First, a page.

First off, Destroyer uses one of those “start at the end” plot devices that require an incredible sensitivity to narrative development in order to pull off credibly, and from the get-go director Karyn Kusama seems uninterested in untangling the inconsistencies in Phil Hay’s and Matt Manfredi’s script, if, in fact, she even notices them. Through a series of flashbacks embedded a little too deep in the story, we learn that L.A. officer Erin Bell (Kidman) once infiltrated a gang of particularly skilled bank robbers with her lover-mentor (Sebastian Stan), and that they were eventually found out due to a mistake on her part, and that the mentor was killed as a result. She blames the mastermind for that death, but he runs underground. Seventeen years later, evidence from that last fateful bank robbery surfaces mysteriously, indicating that the mastermind is back in business, and Erin goes all lone wolf rogue to exact revenge. 

Of course, a lot has happened in the intervening 17 years, most of it to Erin’s face, which is dried-out, pock-marked, and dreary to beat the band. She’s got a disaffected daughter (Jad Pettyjohn), the product of her dalliance with the mentor, who tends to trust more in one of Erin’s subsequent boyfriends than she does in her mother, who isn’t around for her. The mother-daughter thing is a distraction, though, from the ongoing self-debasement that Erin undergoes in order to catch her prey, a process that entails not only lying to her colleagues and pulling patently illegal stunts, but also pissing off other gangland types to the point where they think nothing of beating the shit out of her and leaving her for dead. The point seems to be to allow the transformation that Kidman’s normally pristine features undergo to stand in for what we would usually expect of “screen acting,” but without the support of a story that makes sense or develops a dramatic arc. The scene where Erin gives a handjob in exchange for information doesn’t elicit anything but disgust, and if that’s the point then Kusama has really misunderstood the potential audience for this movie. One of the definitions of high-concept is that it’s also high-risk.

Now playing in Tokyo at Toho Cinemas Chanter Hibiya (050-6868-5001).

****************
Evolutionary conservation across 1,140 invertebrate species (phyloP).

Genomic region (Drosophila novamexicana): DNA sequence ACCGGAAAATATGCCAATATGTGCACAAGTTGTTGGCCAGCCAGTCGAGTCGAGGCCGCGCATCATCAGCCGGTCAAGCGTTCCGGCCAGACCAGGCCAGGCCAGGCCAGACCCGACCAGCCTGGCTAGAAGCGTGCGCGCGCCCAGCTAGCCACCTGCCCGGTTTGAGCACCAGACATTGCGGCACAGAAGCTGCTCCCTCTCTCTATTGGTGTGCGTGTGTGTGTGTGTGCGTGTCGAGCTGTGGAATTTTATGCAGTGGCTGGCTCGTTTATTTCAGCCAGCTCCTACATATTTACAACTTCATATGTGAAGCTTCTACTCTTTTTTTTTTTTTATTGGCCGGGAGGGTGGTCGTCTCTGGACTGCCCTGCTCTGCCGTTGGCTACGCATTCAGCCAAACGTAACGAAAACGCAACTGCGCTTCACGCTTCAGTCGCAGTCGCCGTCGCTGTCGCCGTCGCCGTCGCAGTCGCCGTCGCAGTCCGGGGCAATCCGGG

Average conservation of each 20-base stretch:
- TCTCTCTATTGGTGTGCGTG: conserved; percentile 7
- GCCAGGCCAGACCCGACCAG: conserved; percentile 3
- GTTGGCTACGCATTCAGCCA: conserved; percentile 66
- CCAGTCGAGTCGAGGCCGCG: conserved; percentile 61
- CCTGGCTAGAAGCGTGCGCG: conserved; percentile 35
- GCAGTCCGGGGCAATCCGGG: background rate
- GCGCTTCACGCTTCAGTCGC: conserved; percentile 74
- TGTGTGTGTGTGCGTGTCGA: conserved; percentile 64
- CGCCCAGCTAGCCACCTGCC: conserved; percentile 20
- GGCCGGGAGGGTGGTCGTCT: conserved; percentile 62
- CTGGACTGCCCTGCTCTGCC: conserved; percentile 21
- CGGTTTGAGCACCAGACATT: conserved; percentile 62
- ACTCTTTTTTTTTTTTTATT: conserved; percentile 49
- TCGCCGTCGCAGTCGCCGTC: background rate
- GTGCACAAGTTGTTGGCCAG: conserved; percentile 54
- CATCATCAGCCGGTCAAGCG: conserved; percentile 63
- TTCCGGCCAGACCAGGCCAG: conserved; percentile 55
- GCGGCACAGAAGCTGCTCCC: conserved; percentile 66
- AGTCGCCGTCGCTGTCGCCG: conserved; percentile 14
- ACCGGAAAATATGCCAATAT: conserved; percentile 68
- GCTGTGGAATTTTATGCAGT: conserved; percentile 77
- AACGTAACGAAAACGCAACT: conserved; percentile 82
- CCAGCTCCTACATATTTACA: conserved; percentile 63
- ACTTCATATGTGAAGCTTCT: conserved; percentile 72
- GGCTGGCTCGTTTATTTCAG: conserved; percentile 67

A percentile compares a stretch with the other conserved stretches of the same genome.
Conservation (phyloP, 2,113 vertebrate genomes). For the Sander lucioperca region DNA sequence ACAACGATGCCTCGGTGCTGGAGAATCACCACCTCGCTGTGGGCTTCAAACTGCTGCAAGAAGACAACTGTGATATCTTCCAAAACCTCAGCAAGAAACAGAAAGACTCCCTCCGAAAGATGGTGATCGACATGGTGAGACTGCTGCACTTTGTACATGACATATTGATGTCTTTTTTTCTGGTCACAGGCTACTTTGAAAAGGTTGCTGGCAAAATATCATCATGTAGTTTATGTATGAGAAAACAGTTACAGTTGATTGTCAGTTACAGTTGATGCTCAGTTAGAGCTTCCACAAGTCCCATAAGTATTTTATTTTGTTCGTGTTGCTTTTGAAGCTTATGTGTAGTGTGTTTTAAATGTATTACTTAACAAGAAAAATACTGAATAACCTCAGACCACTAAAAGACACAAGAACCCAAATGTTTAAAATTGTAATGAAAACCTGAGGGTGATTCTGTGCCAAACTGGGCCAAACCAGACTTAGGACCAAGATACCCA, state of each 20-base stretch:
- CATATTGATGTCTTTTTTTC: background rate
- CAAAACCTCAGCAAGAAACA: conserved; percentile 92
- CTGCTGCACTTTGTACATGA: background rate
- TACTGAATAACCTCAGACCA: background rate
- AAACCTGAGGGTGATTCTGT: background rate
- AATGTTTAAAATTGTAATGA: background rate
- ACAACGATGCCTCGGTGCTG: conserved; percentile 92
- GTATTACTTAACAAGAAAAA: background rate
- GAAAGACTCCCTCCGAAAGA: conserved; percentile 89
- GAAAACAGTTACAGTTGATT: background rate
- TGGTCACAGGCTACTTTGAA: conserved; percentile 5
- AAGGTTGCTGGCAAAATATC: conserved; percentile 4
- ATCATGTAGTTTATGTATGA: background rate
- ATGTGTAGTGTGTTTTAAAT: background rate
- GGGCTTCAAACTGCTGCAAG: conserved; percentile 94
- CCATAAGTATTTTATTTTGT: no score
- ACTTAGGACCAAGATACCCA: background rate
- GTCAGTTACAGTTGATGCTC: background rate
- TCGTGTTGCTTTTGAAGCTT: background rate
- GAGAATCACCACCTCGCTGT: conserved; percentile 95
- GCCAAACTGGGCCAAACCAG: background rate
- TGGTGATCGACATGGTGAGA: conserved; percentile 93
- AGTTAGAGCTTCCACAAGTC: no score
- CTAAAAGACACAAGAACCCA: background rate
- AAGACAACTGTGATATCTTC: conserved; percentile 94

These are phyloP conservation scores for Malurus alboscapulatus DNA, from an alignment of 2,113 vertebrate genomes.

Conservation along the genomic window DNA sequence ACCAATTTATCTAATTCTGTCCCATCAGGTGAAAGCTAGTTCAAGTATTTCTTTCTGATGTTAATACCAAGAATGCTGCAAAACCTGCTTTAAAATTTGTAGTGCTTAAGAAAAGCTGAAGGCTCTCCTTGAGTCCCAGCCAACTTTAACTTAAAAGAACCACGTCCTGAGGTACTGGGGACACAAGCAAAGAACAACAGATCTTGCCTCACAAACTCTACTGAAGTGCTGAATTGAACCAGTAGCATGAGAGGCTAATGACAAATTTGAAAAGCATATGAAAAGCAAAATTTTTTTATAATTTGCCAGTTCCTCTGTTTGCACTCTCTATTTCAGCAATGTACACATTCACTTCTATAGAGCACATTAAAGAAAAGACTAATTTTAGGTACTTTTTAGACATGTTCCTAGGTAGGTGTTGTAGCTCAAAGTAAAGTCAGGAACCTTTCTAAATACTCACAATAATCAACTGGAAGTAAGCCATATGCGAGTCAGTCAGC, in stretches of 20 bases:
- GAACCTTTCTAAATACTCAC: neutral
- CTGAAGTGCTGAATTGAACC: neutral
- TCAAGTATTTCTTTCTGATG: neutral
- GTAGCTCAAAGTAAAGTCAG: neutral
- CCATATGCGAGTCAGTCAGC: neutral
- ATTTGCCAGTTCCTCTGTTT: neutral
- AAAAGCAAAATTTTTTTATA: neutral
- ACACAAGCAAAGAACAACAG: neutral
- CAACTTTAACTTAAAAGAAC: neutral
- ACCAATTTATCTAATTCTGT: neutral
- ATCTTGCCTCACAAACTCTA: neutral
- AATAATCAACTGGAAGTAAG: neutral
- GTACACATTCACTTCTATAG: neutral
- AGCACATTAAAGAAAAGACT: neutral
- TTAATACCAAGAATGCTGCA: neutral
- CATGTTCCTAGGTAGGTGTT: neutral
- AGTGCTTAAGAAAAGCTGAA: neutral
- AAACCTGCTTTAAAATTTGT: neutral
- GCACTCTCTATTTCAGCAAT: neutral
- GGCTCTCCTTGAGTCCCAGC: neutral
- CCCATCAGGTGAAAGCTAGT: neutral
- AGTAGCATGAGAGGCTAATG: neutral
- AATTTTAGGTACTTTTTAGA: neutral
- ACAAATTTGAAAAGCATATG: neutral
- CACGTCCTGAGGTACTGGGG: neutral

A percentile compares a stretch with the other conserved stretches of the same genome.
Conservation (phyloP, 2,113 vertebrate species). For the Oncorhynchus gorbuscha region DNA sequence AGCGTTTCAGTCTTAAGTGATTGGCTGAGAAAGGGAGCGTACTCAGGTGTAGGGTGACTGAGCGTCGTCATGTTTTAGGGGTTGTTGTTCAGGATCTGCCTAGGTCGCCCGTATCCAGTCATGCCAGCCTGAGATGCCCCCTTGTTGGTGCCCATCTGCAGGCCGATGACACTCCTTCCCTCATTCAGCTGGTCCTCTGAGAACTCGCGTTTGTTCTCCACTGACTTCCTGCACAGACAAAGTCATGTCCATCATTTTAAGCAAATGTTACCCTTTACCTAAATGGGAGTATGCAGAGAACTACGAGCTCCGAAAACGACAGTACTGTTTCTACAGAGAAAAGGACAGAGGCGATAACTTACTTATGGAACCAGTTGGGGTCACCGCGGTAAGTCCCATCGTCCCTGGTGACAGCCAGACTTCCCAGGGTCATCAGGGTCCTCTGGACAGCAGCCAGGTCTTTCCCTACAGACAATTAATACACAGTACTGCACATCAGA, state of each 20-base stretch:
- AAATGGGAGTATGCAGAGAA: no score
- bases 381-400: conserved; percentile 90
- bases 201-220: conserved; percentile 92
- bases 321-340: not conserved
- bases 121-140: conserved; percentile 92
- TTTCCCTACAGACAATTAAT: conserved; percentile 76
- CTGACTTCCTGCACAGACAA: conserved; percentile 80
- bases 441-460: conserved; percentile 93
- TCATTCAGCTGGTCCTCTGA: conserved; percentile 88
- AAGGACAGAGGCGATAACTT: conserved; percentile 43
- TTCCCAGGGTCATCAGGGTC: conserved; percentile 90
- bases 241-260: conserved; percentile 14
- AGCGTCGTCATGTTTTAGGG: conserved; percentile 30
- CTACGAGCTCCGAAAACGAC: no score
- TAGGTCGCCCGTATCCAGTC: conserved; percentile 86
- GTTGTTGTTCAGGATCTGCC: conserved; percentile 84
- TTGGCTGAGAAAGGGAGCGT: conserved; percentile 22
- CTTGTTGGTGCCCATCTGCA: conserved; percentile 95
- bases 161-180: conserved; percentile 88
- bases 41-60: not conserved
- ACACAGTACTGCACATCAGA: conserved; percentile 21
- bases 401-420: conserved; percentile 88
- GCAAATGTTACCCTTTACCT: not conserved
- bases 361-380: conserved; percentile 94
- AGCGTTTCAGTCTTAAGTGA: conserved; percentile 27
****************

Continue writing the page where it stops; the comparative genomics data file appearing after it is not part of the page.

Destroyer home page in Japanese

photo (c) 2018 30West Destroyer, LLC

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BIFF 2020: Oct. 23

Everyday Is a Lullaby

Though I’m not writing for a paying media outlet this year, I was still hoping to “attend” a few press conferences. There aren’t that many except for the Opening and Closing films and the features in the Gala Section. Last month, the press office asked me if I was interested in participating and I said, yes, but yesterday I learned that they were only making the PCs available to Korean journalists because not enough foreign reporters expressed interest, which makes sense since the Opening/Closing/Gala films are not available on the online press screening platform. My guess is that it’s because it’s something of a pain to provide English interpreting for Zoom conferences—I know because I had a lot of trouble with the English channel for the BIFF announcement PC in September—but the two PCs I wanted to see were for Naomi Kawase’s True Mothers and Kiyoshi Kurosawa’s Wife of a Spy, so I didn’t need English interpreting, but apparently once these decisions are made they’re difficult to reverse. Interestingly, I was invited to the PC for the American movie Minari, which is about a Korean family moving to a farm in Arkansas, probably because most of it would be in English anyway, but while they did send me the email invitation ten minutes before the PC was to start this afternoon, they forgot to attach the link, and by the time they realized this and sent me the link the PC was over.